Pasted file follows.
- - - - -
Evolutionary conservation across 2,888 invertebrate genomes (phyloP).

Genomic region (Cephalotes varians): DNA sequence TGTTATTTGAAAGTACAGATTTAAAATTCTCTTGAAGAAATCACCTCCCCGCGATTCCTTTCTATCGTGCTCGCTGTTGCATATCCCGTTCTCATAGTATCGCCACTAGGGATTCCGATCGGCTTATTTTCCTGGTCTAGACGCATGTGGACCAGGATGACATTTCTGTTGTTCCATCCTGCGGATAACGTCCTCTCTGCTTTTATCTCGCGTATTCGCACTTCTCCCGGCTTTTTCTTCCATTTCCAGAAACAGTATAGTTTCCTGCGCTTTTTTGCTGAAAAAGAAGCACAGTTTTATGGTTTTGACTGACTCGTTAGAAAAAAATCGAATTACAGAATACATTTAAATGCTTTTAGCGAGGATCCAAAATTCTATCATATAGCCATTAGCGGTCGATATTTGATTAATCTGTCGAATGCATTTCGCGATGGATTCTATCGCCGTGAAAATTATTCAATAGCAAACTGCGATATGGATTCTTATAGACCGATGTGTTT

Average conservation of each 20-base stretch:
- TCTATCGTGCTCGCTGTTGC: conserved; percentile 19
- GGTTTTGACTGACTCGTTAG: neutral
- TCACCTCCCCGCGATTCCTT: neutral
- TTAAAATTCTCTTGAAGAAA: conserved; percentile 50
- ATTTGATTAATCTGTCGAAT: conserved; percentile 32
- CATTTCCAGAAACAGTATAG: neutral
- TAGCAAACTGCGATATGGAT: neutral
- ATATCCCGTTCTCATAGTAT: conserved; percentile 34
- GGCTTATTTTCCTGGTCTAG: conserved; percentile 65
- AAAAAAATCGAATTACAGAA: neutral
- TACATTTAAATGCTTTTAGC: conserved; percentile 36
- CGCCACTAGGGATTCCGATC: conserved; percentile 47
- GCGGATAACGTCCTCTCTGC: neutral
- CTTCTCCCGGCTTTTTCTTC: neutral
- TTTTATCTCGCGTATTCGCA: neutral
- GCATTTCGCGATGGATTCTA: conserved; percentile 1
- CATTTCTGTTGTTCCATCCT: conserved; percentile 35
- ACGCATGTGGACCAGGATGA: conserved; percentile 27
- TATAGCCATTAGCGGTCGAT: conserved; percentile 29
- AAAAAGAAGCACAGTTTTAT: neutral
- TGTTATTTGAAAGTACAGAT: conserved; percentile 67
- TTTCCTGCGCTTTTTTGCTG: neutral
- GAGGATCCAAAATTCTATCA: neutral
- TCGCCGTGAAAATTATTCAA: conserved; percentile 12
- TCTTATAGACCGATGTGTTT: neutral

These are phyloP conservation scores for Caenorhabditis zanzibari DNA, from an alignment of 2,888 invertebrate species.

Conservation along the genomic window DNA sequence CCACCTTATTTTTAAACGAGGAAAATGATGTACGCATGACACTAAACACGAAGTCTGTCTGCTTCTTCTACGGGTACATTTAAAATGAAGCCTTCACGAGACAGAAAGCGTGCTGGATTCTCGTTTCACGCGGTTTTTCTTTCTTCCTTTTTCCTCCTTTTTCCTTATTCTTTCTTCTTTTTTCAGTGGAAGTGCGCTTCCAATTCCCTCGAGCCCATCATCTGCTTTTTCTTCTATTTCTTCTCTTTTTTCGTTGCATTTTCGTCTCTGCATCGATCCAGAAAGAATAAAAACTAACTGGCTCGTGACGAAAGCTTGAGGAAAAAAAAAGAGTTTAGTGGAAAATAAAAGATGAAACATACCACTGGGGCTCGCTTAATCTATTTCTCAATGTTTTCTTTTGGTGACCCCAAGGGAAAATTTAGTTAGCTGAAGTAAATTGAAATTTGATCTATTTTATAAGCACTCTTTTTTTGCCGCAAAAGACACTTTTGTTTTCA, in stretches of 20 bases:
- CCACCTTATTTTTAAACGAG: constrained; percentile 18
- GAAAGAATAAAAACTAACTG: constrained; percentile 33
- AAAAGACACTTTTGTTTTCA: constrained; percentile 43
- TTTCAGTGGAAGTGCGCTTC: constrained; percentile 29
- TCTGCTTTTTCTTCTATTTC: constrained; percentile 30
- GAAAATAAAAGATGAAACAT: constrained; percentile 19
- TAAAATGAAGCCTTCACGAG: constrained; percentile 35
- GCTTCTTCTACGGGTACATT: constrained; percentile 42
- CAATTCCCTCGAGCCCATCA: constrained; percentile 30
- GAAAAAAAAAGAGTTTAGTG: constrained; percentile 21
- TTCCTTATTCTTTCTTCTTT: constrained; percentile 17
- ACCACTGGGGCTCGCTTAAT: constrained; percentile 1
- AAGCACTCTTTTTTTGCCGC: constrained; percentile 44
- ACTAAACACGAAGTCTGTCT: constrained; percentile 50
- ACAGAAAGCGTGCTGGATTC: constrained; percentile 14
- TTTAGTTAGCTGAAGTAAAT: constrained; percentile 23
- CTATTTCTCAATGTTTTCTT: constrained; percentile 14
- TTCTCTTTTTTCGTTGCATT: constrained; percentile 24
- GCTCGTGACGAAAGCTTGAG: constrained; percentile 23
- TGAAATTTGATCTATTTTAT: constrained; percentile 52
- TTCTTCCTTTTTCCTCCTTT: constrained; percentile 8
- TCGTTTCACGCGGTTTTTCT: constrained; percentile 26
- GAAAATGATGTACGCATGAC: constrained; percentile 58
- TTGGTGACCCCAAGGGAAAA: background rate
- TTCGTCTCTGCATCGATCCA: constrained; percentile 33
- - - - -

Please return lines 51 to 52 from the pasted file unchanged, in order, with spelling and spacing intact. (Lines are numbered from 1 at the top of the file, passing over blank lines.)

- TTCTTCCTTTTTCCTCCTTT: constrained; percentile 8
- TCGTTTCACGCGGTTTTTCT: constrained; percentile 26